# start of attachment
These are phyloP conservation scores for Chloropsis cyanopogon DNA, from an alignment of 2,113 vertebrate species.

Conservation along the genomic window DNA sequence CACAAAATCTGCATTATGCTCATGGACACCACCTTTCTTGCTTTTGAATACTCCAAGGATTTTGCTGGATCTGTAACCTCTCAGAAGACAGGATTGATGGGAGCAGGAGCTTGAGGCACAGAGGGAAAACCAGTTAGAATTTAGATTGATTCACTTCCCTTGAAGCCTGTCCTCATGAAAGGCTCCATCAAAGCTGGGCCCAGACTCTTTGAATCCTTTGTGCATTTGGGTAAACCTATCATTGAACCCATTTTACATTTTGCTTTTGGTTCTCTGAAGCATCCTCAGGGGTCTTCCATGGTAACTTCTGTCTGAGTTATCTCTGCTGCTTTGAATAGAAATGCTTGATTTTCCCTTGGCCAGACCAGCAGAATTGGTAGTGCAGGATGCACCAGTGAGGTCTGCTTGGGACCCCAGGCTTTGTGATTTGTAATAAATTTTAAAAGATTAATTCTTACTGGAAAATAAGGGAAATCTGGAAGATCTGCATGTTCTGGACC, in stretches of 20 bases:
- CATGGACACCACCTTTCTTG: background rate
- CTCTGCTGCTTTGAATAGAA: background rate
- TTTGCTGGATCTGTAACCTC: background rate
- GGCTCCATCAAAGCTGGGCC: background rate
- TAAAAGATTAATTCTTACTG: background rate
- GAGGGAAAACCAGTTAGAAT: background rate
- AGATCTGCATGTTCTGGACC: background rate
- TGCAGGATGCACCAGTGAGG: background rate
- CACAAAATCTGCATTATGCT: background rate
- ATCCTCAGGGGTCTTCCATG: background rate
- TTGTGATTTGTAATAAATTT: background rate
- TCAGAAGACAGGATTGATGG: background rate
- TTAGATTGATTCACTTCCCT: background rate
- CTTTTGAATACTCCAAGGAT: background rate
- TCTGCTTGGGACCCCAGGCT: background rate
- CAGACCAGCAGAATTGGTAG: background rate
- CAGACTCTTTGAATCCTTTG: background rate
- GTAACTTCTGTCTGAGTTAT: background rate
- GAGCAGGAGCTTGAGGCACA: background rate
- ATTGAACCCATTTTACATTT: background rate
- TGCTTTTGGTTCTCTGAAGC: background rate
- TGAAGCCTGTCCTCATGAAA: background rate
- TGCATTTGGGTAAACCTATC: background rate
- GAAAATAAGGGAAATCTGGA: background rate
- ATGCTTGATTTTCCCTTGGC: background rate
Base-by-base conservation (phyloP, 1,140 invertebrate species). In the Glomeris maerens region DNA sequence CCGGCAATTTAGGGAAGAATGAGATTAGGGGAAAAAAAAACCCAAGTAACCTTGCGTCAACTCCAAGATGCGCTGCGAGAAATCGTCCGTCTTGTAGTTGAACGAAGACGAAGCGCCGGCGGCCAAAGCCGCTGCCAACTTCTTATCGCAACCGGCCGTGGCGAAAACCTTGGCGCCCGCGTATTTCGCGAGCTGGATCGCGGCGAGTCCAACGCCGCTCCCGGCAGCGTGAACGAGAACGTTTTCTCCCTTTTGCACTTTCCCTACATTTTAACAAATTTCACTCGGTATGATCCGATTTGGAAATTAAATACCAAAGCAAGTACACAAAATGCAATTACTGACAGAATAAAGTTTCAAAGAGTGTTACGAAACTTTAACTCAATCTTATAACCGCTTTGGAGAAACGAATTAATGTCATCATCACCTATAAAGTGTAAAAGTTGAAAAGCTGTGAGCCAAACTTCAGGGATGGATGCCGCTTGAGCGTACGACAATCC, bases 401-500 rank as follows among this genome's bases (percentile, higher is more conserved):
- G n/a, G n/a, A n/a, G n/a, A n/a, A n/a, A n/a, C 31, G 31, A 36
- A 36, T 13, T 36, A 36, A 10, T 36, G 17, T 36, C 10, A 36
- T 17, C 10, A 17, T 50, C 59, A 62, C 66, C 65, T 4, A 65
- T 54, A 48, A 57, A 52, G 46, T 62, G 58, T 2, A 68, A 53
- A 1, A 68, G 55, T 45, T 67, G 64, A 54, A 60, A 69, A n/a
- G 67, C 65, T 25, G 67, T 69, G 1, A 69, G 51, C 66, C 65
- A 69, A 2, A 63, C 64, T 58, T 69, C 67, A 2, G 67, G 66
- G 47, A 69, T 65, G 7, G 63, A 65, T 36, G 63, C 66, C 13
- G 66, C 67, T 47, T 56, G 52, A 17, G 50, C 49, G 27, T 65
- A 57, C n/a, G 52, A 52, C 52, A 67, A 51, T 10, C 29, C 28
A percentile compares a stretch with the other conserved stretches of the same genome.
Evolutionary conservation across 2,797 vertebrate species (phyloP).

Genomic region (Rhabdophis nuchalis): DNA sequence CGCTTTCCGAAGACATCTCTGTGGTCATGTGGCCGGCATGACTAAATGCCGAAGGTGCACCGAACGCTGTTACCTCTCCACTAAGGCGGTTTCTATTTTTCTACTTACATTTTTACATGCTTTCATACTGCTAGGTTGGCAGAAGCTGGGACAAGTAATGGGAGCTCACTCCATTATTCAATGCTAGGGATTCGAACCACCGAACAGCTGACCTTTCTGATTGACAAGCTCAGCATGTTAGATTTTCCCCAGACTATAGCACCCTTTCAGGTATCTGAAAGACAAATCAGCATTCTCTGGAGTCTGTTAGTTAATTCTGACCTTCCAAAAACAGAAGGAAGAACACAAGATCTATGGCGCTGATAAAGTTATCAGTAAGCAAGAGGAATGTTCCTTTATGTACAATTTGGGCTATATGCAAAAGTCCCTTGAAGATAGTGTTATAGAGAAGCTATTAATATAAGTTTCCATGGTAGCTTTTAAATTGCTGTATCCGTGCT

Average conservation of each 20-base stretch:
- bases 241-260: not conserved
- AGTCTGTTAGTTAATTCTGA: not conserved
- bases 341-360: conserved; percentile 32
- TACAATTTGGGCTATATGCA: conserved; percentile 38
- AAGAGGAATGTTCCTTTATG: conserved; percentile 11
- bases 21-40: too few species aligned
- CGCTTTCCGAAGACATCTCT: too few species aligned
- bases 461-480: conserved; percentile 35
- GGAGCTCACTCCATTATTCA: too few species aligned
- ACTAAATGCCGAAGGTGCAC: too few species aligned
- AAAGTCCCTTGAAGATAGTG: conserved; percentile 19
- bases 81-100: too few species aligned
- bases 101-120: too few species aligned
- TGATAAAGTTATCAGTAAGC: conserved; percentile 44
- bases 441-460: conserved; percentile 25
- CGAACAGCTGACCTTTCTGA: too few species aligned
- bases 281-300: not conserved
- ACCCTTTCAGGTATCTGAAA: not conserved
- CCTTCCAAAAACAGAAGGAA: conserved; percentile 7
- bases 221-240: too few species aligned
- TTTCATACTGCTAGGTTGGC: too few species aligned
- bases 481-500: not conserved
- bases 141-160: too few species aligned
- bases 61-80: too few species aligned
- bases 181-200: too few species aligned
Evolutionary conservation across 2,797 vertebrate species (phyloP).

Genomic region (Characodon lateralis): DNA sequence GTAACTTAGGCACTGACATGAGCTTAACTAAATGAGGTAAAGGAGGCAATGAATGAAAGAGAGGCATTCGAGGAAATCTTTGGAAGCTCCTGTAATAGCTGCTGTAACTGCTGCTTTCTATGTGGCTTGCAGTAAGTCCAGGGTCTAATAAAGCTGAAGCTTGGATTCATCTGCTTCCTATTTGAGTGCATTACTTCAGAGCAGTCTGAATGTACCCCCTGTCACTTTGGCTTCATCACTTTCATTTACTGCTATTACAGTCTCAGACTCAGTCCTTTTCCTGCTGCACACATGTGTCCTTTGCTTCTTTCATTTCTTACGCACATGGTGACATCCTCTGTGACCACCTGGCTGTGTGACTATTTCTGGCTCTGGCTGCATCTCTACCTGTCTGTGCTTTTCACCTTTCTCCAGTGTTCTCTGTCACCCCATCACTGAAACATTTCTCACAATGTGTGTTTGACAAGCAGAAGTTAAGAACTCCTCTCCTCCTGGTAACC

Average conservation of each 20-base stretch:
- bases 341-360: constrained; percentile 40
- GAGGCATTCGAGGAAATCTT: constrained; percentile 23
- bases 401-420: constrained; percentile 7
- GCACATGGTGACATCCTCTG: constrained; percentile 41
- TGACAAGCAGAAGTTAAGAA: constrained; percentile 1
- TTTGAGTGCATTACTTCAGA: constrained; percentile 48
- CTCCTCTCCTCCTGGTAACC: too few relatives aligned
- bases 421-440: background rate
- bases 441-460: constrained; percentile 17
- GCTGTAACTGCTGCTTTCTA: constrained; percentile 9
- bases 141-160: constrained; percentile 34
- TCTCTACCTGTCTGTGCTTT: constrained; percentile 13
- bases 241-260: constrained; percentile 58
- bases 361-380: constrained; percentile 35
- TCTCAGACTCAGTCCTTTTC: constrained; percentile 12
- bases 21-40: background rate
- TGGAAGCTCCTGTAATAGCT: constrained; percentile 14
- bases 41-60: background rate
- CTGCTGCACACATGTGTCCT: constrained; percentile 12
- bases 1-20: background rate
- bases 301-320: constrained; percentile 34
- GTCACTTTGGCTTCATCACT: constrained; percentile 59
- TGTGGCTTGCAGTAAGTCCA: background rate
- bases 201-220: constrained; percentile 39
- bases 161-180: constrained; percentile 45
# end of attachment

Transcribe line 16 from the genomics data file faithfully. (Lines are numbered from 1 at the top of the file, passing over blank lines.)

- CTTTTGAATACTCCAAGGAT: background rate